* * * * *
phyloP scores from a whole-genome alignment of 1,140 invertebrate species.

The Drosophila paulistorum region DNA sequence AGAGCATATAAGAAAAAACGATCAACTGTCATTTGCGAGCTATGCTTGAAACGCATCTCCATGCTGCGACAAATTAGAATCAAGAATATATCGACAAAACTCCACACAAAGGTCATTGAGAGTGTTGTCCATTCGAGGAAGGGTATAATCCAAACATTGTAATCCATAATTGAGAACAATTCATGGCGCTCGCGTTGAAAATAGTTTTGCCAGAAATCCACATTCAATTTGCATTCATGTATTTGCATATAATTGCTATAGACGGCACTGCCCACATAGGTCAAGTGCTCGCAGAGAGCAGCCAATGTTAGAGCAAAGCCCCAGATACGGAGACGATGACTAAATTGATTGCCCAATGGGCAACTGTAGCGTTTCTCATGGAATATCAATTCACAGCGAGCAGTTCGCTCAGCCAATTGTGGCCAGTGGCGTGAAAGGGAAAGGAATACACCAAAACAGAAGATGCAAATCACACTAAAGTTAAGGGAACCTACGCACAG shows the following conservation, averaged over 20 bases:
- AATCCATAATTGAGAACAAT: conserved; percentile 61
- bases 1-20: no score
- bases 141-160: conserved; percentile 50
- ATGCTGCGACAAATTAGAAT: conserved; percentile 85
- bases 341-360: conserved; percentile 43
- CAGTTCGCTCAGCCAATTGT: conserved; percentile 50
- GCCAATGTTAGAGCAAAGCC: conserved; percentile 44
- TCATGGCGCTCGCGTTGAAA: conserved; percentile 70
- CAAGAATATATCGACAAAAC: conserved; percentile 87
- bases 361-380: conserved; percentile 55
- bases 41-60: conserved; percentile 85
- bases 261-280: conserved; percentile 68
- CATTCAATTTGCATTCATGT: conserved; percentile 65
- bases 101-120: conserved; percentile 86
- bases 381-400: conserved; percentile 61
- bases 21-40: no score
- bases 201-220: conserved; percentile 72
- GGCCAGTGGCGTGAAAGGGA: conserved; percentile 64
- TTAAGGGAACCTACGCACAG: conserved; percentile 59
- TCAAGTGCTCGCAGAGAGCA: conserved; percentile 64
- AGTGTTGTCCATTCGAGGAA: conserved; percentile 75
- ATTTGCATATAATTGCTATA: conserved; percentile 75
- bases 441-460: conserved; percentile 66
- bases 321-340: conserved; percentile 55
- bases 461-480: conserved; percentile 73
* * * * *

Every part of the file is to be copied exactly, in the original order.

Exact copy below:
phyloP scores from a whole-genome alignment of 1,140 invertebrate species.

The Drosophila paulistorum region DNA sequence AGAGCATATAAGAAAAAACGATCAACTGTCATTTGCGAGCTATGCTTGAAACGCATCTCCATGCTGCGACAAATTAGAATCAAGAATATATCGACAAAACTCCACACAAAGGTCATTGAGAGTGTTGTCCATTCGAGGAAGGGTATAATCCAAACATTGTAATCCATAATTGAGAACAATTCATGGCGCTCGCGTTGAAAATAGTTTTGCCAGAAATCCACATTCAATTTGCATTCATGTATTTGCATATAATTGCTATAGACGGCACTGCCCACATAGGTCAAGTGCTCGCAGAGAGCAGCCAATGTTAGAGCAAAGCCCCAGATACGGAGACGATGACTAAATTGATTGCCCAATGGGCAACTGTAGCGTTTCTCATGGAATATCAATTCACAGCGAGCAGTTCGCTCAGCCAATTGTGGCCAGTGGCGTGAAAGGGAAAGGAATACACCAAAACAGAAGATGCAAATCACACTAAAGTTAAGGGAACCTACGCACAG shows the following conservation, averaged over 20 bases:
- AATCCATAATTGAGAACAAT: conserved; percentile 61
- bases 1-20: no score
- bases 141-160: conserved; percentile 50
- ATGCTGCGACAAATTAGAAT: conserved; percentile 85
- bases 341-360: conserved; percentile 43
- CAGTTCGCTCAGCCAATTGT: conserved; percentile 50
- GCCAATGTTAGAGCAAAGCC: conserved; percentile 44
- TCATGGCGCTCGCGTTGAAA: conserved; percentile 70
- CAAGAATATATCGACAAAAC: conserved; percentile 87
- bases 361-380: conserved; percentile 55
- bases 41-60: conserved; percentile 85
- bases 261-280: conserved; percentile 68
- CATTCAATTTGCATTCATGT: conserved; percentile 65
- bases 101-120: conserved; percentile 86
- bases 381-400: conserved; percentile 61
- bases 21-40: no score
- bases 201-220: conserved; percentile 72
- GGCCAGTGGCGTGAAAGGGA: conserved; percentile 64
- TTAAGGGAACCTACGCACAG: conserved; percentile 59
- TCAAGTGCTCGCAGAGAGCA: conserved; percentile 64
- AGTGTTGTCCATTCGAGGAA: conserved; percentile 75
- ATTTGCATATAATTGCTATA: conserved; percentile 75
- bases 441-460: conserved; percentile 66
- bases 321-340: conserved; percentile 55
- bases 461-480: conserved; percentile 73